Two juveniles arrested in connection with Leone High School vandalism, burglary
Detectives with the Criminal Investigation Division for the Department of Public Safety arrested over the weekend two juveniles in connection with the vandalization and burglary of the Leone High School JROTC building back in October. The pair were detained at the Juvenile Detention Center and made their initial appearance before the District Court yesterday.
Samoa News cannot name the defendants because they are juveniles.
Each defendant has been charged with burglary first degree, a class B felony punishable with from up five to 15 years in jail, stealing a class C felony which carries a jail term of up to seven years, a fine of up to $5,000 a fine equal to twice the amount of gain, or both fines and imprisonment. The third charge the two juveniles are facing is property damage, a second degree a class A misdemeanor that is punishable by imprisonment for up to one year in jail, a fine of up to $1,000 or both.
According to the government’s case, it was reported to police on Oct. 22, 2012 that someone had broken into the LHS, JROTC building, vandalized school property and taken off with several pieces of equipment belonging to the school.
Police officers responded to the call to find the interior of the building ransacked, electronics damaged and school materials scattered all over the classroom. According to the government’s case, Deputy Commissioner Leiseau Laumoli informed the CID Commander Lavata’i Ta’ase Sagapolutele that one of the juveniles involved in the burglary was brought into the LHS office by his mother.
Police questioned the juvenile, who came forward, declaring his involvement in the burglary. In the presence of his mother, the juvenile admitted to police that he was one of the two juveniles who broke into the school.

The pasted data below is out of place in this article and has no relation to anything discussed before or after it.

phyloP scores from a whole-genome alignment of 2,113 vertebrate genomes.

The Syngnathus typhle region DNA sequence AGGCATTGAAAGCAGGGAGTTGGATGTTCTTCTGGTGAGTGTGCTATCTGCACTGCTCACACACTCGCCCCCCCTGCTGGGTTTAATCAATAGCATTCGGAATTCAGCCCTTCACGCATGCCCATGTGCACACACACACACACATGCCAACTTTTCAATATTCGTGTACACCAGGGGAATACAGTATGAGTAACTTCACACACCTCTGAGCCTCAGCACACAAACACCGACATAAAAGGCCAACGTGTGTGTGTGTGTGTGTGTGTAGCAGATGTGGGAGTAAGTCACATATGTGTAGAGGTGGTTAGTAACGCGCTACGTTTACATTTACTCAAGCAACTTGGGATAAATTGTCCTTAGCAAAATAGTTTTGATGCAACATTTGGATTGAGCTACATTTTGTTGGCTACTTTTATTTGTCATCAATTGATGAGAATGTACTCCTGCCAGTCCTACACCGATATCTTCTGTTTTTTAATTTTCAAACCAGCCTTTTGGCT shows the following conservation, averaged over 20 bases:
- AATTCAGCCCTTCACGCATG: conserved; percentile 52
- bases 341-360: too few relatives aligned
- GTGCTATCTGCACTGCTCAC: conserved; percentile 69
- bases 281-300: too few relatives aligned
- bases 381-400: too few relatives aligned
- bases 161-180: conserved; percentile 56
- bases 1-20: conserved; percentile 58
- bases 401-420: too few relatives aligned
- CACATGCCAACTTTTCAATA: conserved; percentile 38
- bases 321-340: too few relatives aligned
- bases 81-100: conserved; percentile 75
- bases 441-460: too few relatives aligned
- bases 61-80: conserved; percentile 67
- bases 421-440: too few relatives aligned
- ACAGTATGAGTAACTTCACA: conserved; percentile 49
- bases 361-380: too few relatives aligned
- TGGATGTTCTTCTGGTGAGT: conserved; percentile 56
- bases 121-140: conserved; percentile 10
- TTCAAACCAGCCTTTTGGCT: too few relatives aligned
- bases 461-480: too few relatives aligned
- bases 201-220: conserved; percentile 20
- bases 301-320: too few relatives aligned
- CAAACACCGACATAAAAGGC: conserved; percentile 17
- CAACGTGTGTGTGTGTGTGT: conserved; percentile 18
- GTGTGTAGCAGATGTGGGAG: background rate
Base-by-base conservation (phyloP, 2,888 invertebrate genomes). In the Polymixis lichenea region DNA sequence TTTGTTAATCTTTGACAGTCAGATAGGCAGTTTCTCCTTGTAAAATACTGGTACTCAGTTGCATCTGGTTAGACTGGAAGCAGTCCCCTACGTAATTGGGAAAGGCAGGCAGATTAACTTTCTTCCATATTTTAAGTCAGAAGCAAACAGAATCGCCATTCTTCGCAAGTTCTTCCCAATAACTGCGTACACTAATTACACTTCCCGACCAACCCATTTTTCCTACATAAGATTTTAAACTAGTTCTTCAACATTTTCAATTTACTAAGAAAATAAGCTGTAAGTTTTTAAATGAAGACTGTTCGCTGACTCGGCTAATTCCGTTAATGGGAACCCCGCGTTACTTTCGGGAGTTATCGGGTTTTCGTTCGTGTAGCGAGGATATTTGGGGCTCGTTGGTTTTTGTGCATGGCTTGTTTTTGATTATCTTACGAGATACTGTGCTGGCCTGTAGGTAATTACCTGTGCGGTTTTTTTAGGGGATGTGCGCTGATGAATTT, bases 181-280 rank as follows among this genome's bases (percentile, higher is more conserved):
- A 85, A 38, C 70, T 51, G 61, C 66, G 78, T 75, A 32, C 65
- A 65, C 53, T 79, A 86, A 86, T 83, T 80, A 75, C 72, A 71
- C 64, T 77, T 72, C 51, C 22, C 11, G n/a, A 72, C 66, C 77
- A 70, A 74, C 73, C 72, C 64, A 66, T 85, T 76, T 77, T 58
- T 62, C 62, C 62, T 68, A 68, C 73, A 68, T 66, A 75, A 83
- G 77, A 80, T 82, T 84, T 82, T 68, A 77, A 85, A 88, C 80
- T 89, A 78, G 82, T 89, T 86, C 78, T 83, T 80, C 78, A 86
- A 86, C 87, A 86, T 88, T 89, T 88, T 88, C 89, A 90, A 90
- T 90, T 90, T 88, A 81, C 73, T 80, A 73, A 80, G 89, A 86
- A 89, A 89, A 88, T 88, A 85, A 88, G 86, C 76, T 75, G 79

Court filings state the juvenile admitted he was accompanying his grandmother to bingo when he met his co-defendant.
The juvenile said he was with his female cousin and the co-defendant and they headed to the school campus as it was got darker.
(Samoa News notes there is no mention in the court filings of his female cousin participating in the break-in and vandalism, only that he was with her when they headed to LHS.)
The defendant explained that when they reached the gymnasium, the co-defendant broke off one of the legs of a metal desk and used it to punch in the door knob to the JROTC building. The juvenile said, while he and the co-defendant were inside the classroom, he grabbed speakers and baseballs hats.
“They used the black flag spray, which they sprayed on almost every desk including the teacher’s desk,” state court records.
According to court filings, the juveniles also wrote names of gangs on the wall and t-shirts — such as SOGI, 2ALA (Vailoa), GTF (Faleniu) ZIONO (Futiga), STUMA (Auma). He further told police, they used a tomato bottle and splashed it on the wall. He said the co-defendant plugged the drill tool and attempted to drill the vault, which was the storage for the M-rifles, however he failed. He added that they ransacked the building before exiting, but they did not but take any laptops.
The juvenile’s mother told police when she saw the speakers and yellow t-shirts inside her son’s room she suspected that the speakers came from somewhere. The mother further told police she also found a box in front of their house containing, a camera, walkie talkie and t-shirts which she concealed and the next day she heard rumors that the JROTC building was burglarized and several items were stolen.
“It was difficult decision to make in returning the stolen items because she loved her son, but she had to do the right thing and turn her son into the police,” say court filings.
The co-defendant upon questioning by police, admitted that he planned the burglary and in his statement to police corroborated the statement the other juvenile had made.
The co-defendant told police that they did not remove any laptop from the JROTC building, but that he damaged a laptop that was on the teacher’s desk, because he had taken his photo using the camera on the laptop.
He also admitted that he still had the three baseball hats from the burglary. The co-defendant’s mother told police she saw a bag containing a walkie talkie, t-shirts and baseball hats and when she asked her son where he got it from, he said it was from his friend. The mother told the co-defendant to return the items back to his friend.
Court filings state that a dollar estimate of the stolen items and property damage, including the smart board, is at least $1,000, with the value of the door that was damaged at $300.
Court filings state there were five names on the table as suspects in this case, however there was insufficient evidence regarding this information.
The pair are represented by Assistant Public Defender Donna Clement while prosecuting is Assistant Attorney General Terrie Bullinger.
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